In the Fiero GM designed air to come in under the car and out the vents in back on the 85 and later. This is why they redesigned the 84 vent.

With the engine placement there is little air around the engine and if oil gets to a manifold in a larger than normal quantity it can ignite. Generally most front engine cars have air coming through a grill at speed and it helps keep the under hood temps lower.

There are no absolutes here just if the conditions are right oil can ignite. In a Fiero it is only so dramatic because you have a molded deck lid over the engine that also will burn and spread. If the body was metal it would pretty much be contained to the engine compartment.

Case in point, Most Fiero fires were with the 4 cylinder. Why? Well first there were more of them. Second some did have rod issues that would blow a hole in the block and could catch fire but seldom did. Three the Iron Duke no matter what it was in would start to leak oil from the valve cover by 20,000 miles. Once started it only gets worse with time and the oil will accumulate on the engine. A simple gasket added to replace the silicone on the V cover would solved the issue but many people just keep on driving and in some cases in the right conditions the heat can ignite the oil if it builds along the manifold.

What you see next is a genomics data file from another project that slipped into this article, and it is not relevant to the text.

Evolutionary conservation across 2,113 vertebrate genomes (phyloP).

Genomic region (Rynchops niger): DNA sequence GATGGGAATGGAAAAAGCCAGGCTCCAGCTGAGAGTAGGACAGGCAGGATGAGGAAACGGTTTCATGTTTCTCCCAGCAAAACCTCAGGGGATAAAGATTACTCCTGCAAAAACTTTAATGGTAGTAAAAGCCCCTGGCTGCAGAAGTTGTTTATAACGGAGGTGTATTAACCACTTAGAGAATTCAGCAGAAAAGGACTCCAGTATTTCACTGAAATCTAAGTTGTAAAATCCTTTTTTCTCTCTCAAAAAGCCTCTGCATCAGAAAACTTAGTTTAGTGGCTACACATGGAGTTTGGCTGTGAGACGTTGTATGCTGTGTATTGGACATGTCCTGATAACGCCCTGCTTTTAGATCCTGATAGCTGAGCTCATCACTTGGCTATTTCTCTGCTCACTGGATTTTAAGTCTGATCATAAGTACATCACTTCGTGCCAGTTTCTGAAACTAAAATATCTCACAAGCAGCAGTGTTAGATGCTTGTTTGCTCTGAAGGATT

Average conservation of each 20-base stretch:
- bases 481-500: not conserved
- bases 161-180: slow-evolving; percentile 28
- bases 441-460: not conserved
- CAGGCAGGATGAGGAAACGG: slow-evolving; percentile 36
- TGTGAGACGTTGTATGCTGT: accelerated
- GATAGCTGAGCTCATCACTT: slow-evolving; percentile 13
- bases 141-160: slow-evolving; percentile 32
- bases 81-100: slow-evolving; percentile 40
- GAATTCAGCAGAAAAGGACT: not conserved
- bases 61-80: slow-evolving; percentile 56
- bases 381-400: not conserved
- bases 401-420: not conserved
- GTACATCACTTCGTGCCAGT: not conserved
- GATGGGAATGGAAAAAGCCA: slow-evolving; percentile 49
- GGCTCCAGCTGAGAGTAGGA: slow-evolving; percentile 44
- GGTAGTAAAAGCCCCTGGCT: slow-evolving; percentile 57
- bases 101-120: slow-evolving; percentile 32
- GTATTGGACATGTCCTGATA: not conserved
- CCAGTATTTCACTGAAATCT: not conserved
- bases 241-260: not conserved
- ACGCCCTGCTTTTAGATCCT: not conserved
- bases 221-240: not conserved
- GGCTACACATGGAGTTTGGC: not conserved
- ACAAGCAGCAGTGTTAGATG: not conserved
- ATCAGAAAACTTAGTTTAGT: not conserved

If this were as simple as a rear main seal leak etc like a VW normally has there would be no issue. But with the oil that high up and with the heat condition that could happen it is possible something could happen. On the other hand the same engine in a S 10 or Citation rarely had an issue as often it took in more air in the grill and keeps the under hood temps down.

To ignite oil it takes a lot of heat and in a Fiero it is possible with enough heat and enough oil it could happen. It is not common for both to happen but it can and has happened. Then the media just over played it and just made a small issue into a greater one that GM failed to addressed. If they had just recalled the cars and repaired the cover leaks so they would not leak this would have never even come to light.
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Indyellowgt